Once a Boy is a series of paintings that explores the lost tradition of a boy’s initiation into manhood through masculine rites and rituals. The images from this series are taken from an old shooting manual once owned by my grandfather, who used it to teach my uncle about responsibility around guns. I started this project as a young man in my twenties, when I reflected on my own upbringing and started to question the blurry lines that separate boyhood innocence from adult responsibility. I was especially interested in the fact that for men of my generation, there was not a formal rite of passage that symbolically marked the moment when a boy becomes a man and transitions into adulthood. This series was never finished. Now, twenty years later, I have returned to this project—as the father of a rambunctious little boy. When I started the series, I couldn’t relate to the father figure, and now, I am that father figure.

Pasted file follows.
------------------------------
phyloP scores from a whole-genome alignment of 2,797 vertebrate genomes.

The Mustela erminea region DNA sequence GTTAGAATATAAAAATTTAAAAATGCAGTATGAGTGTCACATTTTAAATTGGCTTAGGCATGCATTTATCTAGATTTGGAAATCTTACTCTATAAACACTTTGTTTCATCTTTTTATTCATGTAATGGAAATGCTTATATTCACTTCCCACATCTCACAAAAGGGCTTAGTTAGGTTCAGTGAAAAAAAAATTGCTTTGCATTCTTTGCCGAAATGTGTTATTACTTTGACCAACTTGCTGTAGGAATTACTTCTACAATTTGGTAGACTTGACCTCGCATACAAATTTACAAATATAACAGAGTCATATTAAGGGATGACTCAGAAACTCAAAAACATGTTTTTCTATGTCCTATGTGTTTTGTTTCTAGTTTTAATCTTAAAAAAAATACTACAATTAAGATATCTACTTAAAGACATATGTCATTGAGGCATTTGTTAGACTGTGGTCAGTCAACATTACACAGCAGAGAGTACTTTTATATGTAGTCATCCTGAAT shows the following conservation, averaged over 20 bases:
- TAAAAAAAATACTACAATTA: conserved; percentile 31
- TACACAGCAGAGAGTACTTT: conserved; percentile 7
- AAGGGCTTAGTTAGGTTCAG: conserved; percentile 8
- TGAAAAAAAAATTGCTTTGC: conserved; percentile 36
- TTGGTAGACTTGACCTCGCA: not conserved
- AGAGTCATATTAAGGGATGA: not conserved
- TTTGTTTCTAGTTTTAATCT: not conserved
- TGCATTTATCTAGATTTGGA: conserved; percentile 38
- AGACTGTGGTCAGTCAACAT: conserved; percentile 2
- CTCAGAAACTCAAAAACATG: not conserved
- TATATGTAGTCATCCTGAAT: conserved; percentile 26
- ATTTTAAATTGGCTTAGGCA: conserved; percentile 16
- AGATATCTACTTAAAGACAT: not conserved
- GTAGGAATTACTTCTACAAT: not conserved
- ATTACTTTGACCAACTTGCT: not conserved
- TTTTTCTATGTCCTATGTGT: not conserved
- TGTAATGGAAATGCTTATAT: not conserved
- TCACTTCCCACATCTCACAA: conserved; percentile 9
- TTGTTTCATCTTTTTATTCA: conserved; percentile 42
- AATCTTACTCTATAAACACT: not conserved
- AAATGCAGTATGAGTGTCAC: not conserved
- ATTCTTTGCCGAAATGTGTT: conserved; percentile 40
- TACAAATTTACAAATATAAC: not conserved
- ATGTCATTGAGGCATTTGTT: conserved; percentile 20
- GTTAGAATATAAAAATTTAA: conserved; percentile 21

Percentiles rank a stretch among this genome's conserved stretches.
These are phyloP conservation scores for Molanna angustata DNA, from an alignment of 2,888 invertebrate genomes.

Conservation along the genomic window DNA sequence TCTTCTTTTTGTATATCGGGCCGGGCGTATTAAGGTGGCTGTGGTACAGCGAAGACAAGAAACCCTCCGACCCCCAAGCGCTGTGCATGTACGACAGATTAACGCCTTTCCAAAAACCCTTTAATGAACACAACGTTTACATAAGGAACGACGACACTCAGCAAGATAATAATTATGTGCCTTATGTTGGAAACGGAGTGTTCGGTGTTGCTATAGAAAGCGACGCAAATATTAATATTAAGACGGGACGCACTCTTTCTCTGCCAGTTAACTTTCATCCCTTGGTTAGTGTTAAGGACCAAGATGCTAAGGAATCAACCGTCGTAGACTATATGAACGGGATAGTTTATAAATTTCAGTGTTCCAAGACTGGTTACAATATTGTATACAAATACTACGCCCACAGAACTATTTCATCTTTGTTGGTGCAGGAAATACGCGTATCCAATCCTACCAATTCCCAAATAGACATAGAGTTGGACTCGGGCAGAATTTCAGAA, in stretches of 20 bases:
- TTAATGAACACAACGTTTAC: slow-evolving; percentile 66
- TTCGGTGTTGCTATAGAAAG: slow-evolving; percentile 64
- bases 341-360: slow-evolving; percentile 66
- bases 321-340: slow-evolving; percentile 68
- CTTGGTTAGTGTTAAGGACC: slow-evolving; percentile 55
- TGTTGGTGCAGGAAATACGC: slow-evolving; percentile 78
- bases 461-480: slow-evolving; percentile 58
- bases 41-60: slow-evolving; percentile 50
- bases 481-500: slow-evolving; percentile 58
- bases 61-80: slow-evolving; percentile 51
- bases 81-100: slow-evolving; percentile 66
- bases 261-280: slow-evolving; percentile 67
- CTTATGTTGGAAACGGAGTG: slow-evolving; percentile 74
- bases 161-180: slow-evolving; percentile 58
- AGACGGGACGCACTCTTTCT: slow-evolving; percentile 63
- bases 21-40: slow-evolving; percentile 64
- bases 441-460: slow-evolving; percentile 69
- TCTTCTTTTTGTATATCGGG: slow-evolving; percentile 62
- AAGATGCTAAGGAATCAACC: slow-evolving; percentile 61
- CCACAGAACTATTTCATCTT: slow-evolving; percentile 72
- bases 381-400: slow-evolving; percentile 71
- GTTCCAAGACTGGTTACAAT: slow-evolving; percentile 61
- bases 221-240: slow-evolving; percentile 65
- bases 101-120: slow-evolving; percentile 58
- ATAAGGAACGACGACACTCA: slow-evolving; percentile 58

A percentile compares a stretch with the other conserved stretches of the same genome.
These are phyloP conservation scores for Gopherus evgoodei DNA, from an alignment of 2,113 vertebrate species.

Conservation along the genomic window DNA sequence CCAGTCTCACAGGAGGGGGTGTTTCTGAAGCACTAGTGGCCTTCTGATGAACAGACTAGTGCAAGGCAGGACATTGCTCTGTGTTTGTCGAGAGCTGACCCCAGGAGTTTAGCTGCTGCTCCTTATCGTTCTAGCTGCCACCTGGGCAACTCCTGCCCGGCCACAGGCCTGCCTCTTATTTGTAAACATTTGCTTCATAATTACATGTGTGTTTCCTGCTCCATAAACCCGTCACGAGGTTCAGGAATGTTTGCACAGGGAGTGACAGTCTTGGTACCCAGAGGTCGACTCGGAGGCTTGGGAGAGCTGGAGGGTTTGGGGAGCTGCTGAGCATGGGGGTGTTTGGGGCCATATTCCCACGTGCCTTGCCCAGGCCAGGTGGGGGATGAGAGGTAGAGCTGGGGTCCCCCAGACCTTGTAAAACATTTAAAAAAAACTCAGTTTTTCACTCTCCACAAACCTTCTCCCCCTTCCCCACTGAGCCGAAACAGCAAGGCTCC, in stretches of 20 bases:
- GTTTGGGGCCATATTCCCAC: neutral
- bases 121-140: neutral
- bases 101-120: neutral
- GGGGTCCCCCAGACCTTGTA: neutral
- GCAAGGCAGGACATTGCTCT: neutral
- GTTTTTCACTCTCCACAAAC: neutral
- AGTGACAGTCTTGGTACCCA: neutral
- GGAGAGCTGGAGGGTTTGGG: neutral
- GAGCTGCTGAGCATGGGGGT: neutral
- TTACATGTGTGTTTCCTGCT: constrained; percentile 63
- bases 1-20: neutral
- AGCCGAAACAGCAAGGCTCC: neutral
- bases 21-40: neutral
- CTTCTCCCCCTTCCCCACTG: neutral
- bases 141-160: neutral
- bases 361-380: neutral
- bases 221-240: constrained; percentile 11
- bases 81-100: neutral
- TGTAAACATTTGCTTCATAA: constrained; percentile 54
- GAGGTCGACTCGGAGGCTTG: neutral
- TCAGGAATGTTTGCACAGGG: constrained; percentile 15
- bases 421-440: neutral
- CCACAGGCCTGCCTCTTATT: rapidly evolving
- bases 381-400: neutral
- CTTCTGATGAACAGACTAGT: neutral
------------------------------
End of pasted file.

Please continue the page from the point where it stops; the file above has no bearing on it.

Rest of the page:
In my work, I use the act of “learning how to shoot a gun” as a metaphor for how a boy enters manhood. Boys are naturally curious and attracted to firearms. I experienced this fascination as a child and witness this in my son who is obsessed with toy guns, swords, action figures, and such. This series, however, is neither a comment on gun control or support for gun advocacy. Instead, the gun in my paintings is a symbol—it represents something that is threatening, dangerous, exciting, and powerful. It points outward to a void—the unknown future. Part of my process involves chipping away at the wooden canvases, mimicking the tearing away of innocence and forewarning of the damage that can be created by the power of the gun and the harshness of reality that comes with this responsibility. While the black and white palette represents nostalgia for old ideals and traditions, I am also interested in how we can start to tear away from the past and uncover new rituals that are more appropriate for young adults today.
Check out some of the work on Hypertext Magazine.